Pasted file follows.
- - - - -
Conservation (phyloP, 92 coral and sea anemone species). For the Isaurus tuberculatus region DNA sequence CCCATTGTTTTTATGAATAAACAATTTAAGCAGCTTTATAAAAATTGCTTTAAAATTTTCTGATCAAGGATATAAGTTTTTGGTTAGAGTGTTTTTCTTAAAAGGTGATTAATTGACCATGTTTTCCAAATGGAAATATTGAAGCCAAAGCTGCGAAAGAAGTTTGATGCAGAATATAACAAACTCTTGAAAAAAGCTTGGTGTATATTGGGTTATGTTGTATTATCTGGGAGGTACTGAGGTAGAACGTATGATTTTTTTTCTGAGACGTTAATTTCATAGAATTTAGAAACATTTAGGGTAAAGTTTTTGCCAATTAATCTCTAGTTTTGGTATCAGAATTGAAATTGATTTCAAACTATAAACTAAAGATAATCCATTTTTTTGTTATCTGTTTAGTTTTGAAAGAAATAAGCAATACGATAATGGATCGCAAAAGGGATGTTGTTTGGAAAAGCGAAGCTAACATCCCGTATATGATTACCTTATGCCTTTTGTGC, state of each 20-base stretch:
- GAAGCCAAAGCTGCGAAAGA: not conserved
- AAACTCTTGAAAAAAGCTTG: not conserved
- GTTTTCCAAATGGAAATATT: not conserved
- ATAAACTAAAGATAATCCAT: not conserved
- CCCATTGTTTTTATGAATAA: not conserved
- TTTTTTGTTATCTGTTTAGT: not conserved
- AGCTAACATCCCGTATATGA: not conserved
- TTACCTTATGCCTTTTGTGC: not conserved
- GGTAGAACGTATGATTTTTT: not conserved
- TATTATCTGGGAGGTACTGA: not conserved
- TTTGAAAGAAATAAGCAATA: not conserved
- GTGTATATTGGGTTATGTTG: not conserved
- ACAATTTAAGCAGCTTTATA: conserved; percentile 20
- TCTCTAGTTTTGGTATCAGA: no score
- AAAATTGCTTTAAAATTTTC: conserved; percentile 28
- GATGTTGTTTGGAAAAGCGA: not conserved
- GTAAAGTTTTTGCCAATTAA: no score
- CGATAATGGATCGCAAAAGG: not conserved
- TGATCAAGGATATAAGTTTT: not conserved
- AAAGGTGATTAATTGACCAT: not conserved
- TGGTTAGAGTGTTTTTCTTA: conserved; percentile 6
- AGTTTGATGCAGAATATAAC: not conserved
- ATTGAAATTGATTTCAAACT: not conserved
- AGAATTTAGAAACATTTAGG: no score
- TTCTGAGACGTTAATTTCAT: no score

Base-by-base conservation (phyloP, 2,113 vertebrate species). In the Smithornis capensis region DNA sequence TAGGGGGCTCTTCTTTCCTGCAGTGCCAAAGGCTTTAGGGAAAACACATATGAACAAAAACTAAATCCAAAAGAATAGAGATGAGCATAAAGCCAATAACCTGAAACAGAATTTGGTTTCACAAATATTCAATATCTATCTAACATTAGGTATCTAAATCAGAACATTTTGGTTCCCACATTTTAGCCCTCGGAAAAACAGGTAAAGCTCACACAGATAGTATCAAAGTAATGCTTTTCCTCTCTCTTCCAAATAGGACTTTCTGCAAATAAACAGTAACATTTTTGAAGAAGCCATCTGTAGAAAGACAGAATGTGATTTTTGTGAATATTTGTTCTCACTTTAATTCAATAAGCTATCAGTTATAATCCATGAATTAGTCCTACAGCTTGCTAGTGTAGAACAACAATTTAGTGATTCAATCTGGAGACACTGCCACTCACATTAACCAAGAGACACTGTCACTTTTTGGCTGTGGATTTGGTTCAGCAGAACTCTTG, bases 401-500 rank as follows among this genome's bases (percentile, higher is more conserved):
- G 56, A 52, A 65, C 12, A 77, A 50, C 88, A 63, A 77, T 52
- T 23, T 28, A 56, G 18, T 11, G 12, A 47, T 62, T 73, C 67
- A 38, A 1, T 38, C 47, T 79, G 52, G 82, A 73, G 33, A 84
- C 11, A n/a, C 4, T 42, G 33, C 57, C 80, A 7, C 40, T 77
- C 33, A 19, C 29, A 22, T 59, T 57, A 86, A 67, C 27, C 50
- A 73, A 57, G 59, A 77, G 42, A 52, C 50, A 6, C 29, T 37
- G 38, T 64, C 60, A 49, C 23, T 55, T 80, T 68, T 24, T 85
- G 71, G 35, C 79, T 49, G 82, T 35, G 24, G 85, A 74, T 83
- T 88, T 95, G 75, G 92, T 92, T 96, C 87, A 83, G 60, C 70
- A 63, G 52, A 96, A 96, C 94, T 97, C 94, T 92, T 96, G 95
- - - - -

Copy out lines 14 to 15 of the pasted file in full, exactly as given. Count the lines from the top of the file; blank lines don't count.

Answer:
- ACAATTTAAGCAGCTTTATA: conserved; percentile 20
- TCTCTAGTTTTGGTATCAGA: no score